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Muslim lies, propaganda … even in art!

Iraqi artist Dia al-Azzawi and his monumental drawing commemorating the Sabra and Shatila camp massacre of 1982

Iraqi artist Dia al-Azzawi and his monumental drawing commemorating the Sabra and Shatila camp massacre of 1982

News comes from Madrid that Picasso’s iconic anti-war painting “Guernica,” in all its lonely grandeur, may soon be joined by a twin. It’s being created in a 300-year-old tapestry factory at this moment, and will take an honored place on the wall of Spain’s Reina Sofía Museum.

Visually, the expected new arrival appears much like its (80-year-old) older brother. Based on colossal ink and crayon drawings by Iraqi artist Dia al-Azzawi, it will be meters across and approximate Picasso’s brand of Cubism. Al-Azzawi picks up the same grayed palette, shot through with reds. Injustice and violence are the central themes of both, although in different continents and times. Similarities end there.

Dia al-Azzawi created the drawings in response to what he claims were “massacres” of Palestinians in Lebanon in 1983. Specifically, he charged that “Christians” murdered defenseless people in cold blood in Sabra and Shatila camps for Palestinian refugees. This is a commonly accepted narrative in Muslim lands, and al-Azzawi and his patron Ramzi Dalloul (a Palestinian businessman) are working to make the rest of the world believe it as well.

The only problem is, it isn’t true. It may be historic, but it has nothing in common with the tragedy in Guernica. Let us count the ways.

Picasso’s art was an honest response to a true war crime, where civilians were deliberately targeted by armies in his home country of Spain. Bombs were dropped by the Luftwaffe, with help from Spanish and Italian Fascists. The Axis were thrilled with their “work” and never denied it. The world roundly condemned what happened in Guernica.

Dia al-Azzawi is an Iraqi Muslim (b. 1939) who has supported PLO terror campaigns since 1967. About that time, Arafat convinced the PLO to assume the label “Palestinians” and worked to convince the world Jews had no rights in Israel. As an Iraqi, al-Azzawi has no dog in this fight.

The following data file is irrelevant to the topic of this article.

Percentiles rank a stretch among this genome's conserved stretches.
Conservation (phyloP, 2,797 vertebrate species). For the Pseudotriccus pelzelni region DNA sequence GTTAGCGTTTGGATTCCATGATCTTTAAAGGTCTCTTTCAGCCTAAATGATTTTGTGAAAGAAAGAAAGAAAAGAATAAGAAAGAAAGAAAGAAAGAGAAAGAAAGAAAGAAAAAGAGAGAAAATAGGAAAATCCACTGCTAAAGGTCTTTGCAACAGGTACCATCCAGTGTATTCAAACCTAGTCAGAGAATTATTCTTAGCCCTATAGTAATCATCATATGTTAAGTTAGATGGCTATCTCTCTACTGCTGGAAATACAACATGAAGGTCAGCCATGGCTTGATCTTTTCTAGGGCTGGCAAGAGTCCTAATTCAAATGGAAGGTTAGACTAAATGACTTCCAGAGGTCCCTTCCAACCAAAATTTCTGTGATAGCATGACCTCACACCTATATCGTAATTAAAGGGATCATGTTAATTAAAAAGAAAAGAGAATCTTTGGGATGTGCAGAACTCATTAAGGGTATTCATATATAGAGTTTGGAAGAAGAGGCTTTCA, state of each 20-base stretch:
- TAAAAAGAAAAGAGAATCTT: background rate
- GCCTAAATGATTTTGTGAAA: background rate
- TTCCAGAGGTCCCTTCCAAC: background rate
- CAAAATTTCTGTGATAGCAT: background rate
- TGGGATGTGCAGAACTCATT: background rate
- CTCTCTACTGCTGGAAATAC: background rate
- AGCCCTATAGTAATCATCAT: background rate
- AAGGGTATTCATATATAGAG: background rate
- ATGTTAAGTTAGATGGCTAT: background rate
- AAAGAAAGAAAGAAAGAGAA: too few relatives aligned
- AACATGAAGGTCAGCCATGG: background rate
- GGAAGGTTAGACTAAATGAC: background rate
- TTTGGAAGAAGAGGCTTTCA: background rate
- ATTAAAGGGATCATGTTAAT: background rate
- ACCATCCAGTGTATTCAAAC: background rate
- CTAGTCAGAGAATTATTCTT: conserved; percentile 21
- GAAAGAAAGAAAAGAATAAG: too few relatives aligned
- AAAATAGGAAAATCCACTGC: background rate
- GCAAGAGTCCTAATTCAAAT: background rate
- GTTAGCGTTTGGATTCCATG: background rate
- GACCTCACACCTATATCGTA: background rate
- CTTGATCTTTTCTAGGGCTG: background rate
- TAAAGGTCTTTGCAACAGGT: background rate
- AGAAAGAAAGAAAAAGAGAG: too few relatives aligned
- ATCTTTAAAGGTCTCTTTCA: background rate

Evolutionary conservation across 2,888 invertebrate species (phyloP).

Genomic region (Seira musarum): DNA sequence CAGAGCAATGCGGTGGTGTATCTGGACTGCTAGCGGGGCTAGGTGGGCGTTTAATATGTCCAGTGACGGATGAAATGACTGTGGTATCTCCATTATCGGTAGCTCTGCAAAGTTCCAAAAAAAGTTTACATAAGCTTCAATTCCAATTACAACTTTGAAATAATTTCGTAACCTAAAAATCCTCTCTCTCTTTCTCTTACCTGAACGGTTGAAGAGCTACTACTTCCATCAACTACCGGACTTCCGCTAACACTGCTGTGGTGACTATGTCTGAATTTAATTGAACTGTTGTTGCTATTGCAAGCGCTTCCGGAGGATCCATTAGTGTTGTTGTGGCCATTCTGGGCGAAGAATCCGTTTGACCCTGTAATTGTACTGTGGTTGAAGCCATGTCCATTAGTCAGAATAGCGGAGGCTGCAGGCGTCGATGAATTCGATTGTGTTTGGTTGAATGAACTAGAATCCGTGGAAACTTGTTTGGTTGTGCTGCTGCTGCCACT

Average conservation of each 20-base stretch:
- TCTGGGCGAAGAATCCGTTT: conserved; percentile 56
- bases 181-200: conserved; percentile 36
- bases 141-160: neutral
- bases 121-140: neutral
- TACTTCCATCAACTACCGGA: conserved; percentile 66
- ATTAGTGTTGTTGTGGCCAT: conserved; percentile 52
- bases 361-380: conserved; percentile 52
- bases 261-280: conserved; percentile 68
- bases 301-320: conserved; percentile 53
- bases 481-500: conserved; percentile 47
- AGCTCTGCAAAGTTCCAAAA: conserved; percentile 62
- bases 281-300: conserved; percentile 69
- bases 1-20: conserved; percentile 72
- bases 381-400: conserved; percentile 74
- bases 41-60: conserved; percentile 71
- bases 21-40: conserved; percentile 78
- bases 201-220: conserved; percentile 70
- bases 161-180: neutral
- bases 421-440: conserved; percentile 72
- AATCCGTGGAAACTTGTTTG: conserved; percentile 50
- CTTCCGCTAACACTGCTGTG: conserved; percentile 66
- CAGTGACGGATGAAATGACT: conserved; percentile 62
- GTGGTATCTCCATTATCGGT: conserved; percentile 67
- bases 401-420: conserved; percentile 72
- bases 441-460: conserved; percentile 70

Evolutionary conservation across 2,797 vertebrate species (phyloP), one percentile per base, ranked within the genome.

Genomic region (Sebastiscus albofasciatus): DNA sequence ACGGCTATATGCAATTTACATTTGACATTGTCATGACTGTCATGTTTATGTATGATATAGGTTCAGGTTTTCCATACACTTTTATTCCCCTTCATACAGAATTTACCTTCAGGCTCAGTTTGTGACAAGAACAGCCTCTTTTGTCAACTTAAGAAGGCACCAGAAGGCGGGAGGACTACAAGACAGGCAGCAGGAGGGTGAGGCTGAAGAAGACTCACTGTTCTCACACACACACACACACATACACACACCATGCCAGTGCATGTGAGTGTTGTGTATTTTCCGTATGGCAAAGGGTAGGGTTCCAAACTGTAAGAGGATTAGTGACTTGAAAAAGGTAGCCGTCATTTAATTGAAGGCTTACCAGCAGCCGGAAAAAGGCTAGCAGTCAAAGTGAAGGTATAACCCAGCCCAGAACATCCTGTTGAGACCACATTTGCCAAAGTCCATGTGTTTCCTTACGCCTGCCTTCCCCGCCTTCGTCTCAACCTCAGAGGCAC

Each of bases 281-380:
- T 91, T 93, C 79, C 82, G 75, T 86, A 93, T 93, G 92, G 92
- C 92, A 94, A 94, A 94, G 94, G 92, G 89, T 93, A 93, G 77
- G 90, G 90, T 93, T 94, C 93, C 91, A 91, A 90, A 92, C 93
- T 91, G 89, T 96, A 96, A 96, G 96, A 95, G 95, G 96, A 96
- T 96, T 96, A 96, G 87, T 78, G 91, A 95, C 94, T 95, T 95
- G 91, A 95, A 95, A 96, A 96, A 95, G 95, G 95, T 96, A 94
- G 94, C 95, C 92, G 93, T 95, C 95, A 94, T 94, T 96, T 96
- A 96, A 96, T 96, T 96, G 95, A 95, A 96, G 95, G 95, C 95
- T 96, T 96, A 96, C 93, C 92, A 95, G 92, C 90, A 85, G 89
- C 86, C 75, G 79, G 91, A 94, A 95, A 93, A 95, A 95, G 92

The PLO wasn’t invited into prime real estate in downtown Beirut; they just seized it, as they did much of Lebanon. They didn’t come for peace, but used it as a launch pad into Israel and the rest of the world. The PLO hijacked planes, killed hostages, ambassadors, old men on ships and young girls in schools. For this, Arafat was re-elected, given billions, invited to speak to the UN, and honored with a Nobel Peace Prize. A flurry of sad poems and songs continued to commemorate their plight, from the region’s most honored artists.

Arab people have a true genius for exquisite and moving poetry, yet it’s often contaminated by a sickly sense of entitlement and histrionics concerning Israel. Earlier, Al-Azzawi illustrated work by the poet Muzaffar al-Nawwab, who wrote poems such as “Jerusalem is Arab Nationalism’s Bride.” He couldn’t be clearer in their claim to all Israel and surrounding territories. The hearer is led to never question this, only to seethe along in righteous indignity and ululation.

Downtown Beirut before and after PLO and Islamic militant invasion

Downtown Beirut before and after PLO and Islamic militant invasion

Brigitte Gabriel: I survived the PLO

Prompting the myth of unjust Christians and Jews, and a gentler PLO, is a central theme in al-Azzawi’s work, although he wasn’t an eyewitness in Lebanon in 1983. But Brigitte Gabriel was there the entire time. Buried alive under the rubble of her home in Southern Lebanon (1975), Brigitte lived to tell exactly what Arafat and the PLO had been doing all those years: jockeying for power, launching continuous raids on northern Israel, killing politicians and attempting to annihilate Lebanon’s Christian communities.

Brigitte recalls a suddenly hellish childhood when PLO “refugees” sacked at least 60 Christian towns. About 850,000 fled, and uncounted numbers died – much like Syria and Iraq today. From 1974, Israeli soldiers slipped into Southern Lebanon by night, bringing relief supplies to besieged towns. They trained men to fight the well-armed Palestinians. Brigitte recounts how at 13 she dressed in her Easter dress, because she “did not want to look ugly” when she died. Christians had good reason to fear and fight.